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ON FAITH & MEDIA View Comments

Brick Mansions

By
John Mulderig
Source: Catholic News Service


Paul Walker, left, and David Belle star in a scene from the movie "Brick Mansions."
Combat, albeit of a stylized kind, is the whole point of the action picture "Brick Mansions" (Relativity). Though gore is kept to a minimum, some of the mayhem registers as vicious, if only by implication.

In a version of Detroit even more dystopian than its current reality, the dilapidated housing project of the title has become so dangerous that it's been walled off from the rest of the city. Within its crumbling halls, drug lord Tremaine Alexander (rapper RZA) holds sway, though his rule is challenged by anti-narcotics vigilante Lino Dupree (David Belle).

Alexander is also in the crosshairs of dedicated undercover cop Damien Collier (Paul Walker in his last completed role). Damien believes Alexander murdered his father, a decorated police officer, and he's determined to exact revenge.

He gets his opportunity when a weapons heist has the authorities panicking, and they assign Damien to retrieve the situation by infiltrating Brick Mansions with Lino as his guide. Lino has an agenda of his own, however, since Alexander has kidnapped his ex-girlfriend, Lola (Catalina Denis), in a bid to draw Lino into his lair.

Belle is one of the originators of a practice known as Parkour, which enables its devotees to move through an urban setting at maximum speed using physical discipline and taking spontaneous advantage of various elements of the environment. "Brick Mansions" showcases Belle's skills in this regard to entertaining effect, his impressive maneuvers providing welcome relief from all the brawling.

As bullets fly and cars race for the rest of the running time in director Camille Delamarre's adaptation of the 2004 French-language film "Banlieue 13," a wildly unrealistic plotline has the Motor City's ruling class scheming to use apocalyptic means to gentrify Brick Mansions.

Screenwriter Luc Besson, who co-wrote "Banlieue 13" with Bibi Naceri, plays on resentment fueled cynicism in his caricatured portrayal of the urban elite. He also justifies Alexander's criminality as nothing more than an oppressed underdog's attempt to adapt to his surroundings.

If some of the scenes appeal to envy, others are designed to excite a certain brand of lust. Thus, in her captivity, Lola is subjected to the unwanted attentions of Alexander's leather-clad underlying Rayzah (Ayisha Issa) who threatens the prisoner with a combination of torture and lesbian rape.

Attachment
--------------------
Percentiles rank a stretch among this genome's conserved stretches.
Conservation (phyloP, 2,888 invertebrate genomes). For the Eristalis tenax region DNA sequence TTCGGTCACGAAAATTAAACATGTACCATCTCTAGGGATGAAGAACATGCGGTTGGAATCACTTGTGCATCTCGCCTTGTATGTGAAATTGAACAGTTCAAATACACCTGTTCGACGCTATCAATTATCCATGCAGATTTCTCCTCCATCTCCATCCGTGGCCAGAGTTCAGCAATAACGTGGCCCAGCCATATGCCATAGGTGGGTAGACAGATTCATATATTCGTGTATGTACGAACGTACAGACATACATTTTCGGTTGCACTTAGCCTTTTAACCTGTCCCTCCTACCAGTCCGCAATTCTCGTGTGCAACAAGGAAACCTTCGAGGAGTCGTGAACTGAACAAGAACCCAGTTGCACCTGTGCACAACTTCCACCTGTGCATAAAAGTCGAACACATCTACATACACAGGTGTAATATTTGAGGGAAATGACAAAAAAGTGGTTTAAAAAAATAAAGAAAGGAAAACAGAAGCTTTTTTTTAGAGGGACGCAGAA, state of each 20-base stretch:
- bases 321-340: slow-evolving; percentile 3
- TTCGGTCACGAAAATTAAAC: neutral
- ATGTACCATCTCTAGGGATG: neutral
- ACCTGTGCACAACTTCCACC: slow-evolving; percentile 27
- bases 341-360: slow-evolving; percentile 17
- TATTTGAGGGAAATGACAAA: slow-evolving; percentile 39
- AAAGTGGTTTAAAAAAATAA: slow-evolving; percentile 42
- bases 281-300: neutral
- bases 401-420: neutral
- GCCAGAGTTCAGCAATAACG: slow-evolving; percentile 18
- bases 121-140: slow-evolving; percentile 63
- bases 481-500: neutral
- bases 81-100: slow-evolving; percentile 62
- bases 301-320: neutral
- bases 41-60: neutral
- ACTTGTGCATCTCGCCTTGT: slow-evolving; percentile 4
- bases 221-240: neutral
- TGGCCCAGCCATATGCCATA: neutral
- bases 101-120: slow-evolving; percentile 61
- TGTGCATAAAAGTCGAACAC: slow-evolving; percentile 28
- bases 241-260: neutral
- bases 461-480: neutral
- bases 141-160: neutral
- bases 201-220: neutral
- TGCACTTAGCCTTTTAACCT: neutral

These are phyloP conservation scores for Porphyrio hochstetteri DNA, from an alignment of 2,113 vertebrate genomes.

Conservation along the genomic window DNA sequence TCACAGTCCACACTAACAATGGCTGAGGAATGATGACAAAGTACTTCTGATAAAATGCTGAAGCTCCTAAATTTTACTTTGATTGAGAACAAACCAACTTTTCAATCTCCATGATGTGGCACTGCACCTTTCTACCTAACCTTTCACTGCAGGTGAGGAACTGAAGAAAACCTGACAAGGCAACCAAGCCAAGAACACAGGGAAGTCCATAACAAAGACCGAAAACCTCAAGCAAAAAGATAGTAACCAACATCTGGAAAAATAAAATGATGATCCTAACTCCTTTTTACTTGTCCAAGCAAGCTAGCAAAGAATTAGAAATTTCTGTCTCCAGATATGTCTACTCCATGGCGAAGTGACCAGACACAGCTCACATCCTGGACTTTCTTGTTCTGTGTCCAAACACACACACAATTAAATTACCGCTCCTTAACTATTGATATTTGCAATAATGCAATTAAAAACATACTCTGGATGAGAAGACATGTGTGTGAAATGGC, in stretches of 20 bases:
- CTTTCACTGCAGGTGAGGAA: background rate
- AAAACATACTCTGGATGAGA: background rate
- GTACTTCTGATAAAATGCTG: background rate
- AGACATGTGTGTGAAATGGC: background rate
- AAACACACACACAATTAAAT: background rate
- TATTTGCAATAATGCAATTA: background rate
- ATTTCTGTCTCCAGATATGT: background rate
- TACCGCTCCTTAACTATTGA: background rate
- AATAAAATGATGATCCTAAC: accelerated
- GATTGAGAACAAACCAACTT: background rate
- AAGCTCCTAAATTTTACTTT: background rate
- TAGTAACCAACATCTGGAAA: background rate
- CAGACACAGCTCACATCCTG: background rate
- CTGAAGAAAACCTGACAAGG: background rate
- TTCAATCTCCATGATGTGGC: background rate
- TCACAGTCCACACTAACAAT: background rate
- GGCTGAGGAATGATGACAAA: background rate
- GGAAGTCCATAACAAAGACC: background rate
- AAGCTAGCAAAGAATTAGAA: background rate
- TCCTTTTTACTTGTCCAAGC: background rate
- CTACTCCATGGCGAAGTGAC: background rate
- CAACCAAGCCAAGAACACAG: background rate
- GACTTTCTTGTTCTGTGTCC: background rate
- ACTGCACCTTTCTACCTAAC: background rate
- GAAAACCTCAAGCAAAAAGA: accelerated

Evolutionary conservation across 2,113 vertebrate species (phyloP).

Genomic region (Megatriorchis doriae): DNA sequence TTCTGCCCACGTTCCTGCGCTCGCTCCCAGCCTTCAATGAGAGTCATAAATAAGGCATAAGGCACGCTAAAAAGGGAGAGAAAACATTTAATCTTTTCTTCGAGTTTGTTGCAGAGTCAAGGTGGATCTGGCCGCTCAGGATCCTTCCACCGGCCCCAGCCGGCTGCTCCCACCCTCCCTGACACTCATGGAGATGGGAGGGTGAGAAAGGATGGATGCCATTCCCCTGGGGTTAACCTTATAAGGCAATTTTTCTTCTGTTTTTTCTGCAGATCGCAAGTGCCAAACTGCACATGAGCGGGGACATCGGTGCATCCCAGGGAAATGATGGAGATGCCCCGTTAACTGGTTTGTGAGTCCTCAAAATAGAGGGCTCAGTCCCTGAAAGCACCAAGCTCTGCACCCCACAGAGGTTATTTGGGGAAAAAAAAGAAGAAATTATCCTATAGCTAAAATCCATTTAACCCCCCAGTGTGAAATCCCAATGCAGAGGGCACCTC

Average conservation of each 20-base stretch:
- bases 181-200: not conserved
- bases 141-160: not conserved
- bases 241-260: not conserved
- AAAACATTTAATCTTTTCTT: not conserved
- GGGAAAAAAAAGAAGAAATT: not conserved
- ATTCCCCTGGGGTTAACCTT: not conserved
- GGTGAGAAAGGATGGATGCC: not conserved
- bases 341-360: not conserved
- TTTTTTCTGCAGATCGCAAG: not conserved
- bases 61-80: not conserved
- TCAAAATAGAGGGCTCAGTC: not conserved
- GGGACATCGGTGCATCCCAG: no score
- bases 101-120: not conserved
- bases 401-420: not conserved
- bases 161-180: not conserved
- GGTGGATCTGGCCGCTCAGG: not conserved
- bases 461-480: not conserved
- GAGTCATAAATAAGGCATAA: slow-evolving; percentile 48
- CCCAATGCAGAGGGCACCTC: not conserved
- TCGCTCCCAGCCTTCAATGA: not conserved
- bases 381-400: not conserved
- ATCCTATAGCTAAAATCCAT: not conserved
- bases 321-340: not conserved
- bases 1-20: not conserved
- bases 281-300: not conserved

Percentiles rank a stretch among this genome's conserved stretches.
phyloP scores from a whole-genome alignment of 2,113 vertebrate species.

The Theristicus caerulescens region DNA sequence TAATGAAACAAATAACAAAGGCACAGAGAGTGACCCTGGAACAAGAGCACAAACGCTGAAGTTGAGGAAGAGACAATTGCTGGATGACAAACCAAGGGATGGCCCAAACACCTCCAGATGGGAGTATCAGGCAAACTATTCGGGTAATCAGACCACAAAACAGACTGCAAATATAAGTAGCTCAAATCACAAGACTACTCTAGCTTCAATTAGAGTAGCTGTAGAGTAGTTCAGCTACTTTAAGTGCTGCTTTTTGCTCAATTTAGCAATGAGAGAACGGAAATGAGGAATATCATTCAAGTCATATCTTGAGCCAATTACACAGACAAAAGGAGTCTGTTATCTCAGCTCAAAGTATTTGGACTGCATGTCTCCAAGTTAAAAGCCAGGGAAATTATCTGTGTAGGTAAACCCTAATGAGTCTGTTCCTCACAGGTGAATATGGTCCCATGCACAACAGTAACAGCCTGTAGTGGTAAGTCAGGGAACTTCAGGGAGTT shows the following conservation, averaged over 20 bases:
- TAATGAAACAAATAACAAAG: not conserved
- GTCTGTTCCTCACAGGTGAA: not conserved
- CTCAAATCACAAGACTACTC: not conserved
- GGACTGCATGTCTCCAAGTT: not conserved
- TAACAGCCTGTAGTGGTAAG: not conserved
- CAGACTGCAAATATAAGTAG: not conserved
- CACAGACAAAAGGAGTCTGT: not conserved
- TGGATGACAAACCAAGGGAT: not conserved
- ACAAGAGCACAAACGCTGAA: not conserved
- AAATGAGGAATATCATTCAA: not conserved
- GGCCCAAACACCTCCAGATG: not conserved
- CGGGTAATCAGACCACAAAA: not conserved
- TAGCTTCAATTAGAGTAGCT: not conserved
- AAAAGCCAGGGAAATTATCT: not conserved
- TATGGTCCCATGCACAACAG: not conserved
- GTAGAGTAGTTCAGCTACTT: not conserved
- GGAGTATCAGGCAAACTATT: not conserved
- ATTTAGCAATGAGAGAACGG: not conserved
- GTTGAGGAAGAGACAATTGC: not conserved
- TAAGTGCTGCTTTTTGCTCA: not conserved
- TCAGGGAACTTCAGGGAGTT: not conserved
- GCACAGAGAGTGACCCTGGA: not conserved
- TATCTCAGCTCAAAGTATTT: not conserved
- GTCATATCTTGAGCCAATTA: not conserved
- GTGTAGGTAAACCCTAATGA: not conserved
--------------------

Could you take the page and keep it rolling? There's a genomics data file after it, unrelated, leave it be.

A souped-up Mustang (Alexander's pricey ride), endless fistfights and one chick menacing another. What more could a movie offer?

The film contains pervasive action violence, some of it brutal, a threat of homosexual rape, a glimpse of partial nudity, frequent crude and crass language and a couple of obscene gestures. The Catholic News Service classification is L—limited adult audience, films whose problematic content many adults would find troubling. The Motion Picture Association of America rating is PG-13—parents strongly cautioned. Some material may be inappropriate for children under 13.

*****
John Mulderig is on the staff of Catholic News Service.





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Irenaeus: The Church is fortunate that Irenaeus was involved in many of its controversies in the second century. He was a student, well trained, no doubt, with great patience in investigating, tremendously protective of apostolic teaching, but prompted more by a desire to win over his opponents than to prove them in error. 
<p>As bishop of Lyons he was especially concerned with the Gnostics, who took their name from the Greek word for “knowledge.” Claiming access to secret knowledge imparted by Jesus to only a few disciples, their teaching was attracting and confusing many Christians. After thoroughly investigating the various Gnostic sects and their “secret,” Irenaeus showed to what logical conclusions their tenets led. These he contrasted with the teaching of the apostles and the text of Holy Scripture, giving us, in five books, a system of theology of great importance to subsequent times. Moreover, his work, widely used and translated into Latin and Armenian, gradually ended the influence of the Gnostics. </p><p>The circumstances and details about his death, like those of his birth and early life in Asia Minor, are not at all clear.</p> American Catholic Blog Remember this: the Lord wants us to be at peace, and the closer we are to Him, the more peaceful we feel. Peace is a good indicator that our actions are pleasing to Him. On the other hand, a persistent lack of peace typically indicates that the Lord is trying to get your attention. Give Him that attention, and He will show you what's up!

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